Much to my surprise, my first yarn bomb project is still up . . . technically. My beautiful yarn sleeve for this post started out snuggly wrapped around the post. Then gravity took hold and pulled the sleeve to the ground. Then it started slumping down the pole, aided partially by some rainstorms. Now it looks like the post is wearing a leg warmer instead of a sleek sweater. But it’s still there!
I’m surprised no one in the neighborhood has decided it’s an eyesore and cut it down. For me it’s become a question of how long will they leave it there. I see it every day when I walk my dog. The yarn is 100% acrylic so I don’t think it’s really at risk of growing mold or fungus. We’ll see how long it lasts.
I’ve learned a few valuable lessons from this experience.
- If you put a yarn bomb in an area that doesn’t get much foot traffic, it’s likely to stay up longer. It’s on a corner and not directly in front of anyone’s home so I think it’s less likely that someone will take offense to it being there.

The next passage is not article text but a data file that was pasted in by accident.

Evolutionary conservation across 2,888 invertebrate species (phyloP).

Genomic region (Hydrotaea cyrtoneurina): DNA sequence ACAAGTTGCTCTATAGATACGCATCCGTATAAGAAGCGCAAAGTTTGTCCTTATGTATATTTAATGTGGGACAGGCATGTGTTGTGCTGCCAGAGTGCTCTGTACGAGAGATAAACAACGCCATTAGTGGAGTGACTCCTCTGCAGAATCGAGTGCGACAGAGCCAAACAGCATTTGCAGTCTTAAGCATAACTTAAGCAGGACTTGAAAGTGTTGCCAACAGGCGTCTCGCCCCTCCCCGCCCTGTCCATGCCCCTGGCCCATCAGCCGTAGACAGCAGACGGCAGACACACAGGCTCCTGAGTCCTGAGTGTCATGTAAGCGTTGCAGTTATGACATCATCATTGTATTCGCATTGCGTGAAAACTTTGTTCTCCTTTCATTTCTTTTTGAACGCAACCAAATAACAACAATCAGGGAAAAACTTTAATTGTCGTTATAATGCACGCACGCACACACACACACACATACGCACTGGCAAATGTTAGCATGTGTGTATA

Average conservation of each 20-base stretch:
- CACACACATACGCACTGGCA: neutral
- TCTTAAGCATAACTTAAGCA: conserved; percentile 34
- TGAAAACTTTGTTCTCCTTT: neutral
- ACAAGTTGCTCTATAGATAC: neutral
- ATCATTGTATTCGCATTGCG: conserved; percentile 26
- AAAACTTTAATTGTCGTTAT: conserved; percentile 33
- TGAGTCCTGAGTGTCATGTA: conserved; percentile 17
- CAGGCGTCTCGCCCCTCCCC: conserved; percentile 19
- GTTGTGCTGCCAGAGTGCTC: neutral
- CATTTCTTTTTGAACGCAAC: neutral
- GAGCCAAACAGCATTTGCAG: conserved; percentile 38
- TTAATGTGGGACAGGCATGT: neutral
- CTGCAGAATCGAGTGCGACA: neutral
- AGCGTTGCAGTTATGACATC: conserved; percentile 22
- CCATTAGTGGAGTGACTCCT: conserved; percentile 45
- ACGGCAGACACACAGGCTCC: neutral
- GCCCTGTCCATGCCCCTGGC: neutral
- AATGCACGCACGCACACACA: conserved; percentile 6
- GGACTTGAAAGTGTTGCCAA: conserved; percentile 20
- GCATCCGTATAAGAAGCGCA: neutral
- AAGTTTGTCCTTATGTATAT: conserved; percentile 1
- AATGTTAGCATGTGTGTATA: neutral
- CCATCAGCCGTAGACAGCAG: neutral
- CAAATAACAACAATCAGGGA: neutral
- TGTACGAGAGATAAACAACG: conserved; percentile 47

- When you sew the seam of your yarn bomb, do it as tightly as you can. Consider using multiple shorter pieces of yarn instead of one long piece to do the seam. Yarn stretches over time and will loosen, causing your project to fall.
- If you’re yarn bombing a metal object, consider using magnets to help hold your project in place.
- If you want your yarn bomb to stand out, pick obnoxiously bright yarn. I thought this yarn was bright enough, but I think it had too many earth tones and blended in to the surroundings too much.
I’m already working on my next yarn bomb. It will be in the Scottsdale Civic Center Park next to the Scottsdale Center for the Performing Arts on October 26th, the same day as Ignite Phoenix #13. This project will be a challenge because I’ve selected a tapered lamp post. I measured the diameter post as its base, the diameter as high as I could reach, and the distance between them. My plan is to create a rectangle based on the larger diameter and the height and to overlap my project to account for the tapering of the pole. The result will be a diagonal seam running down the post. I’m looking forward to seeing this final project.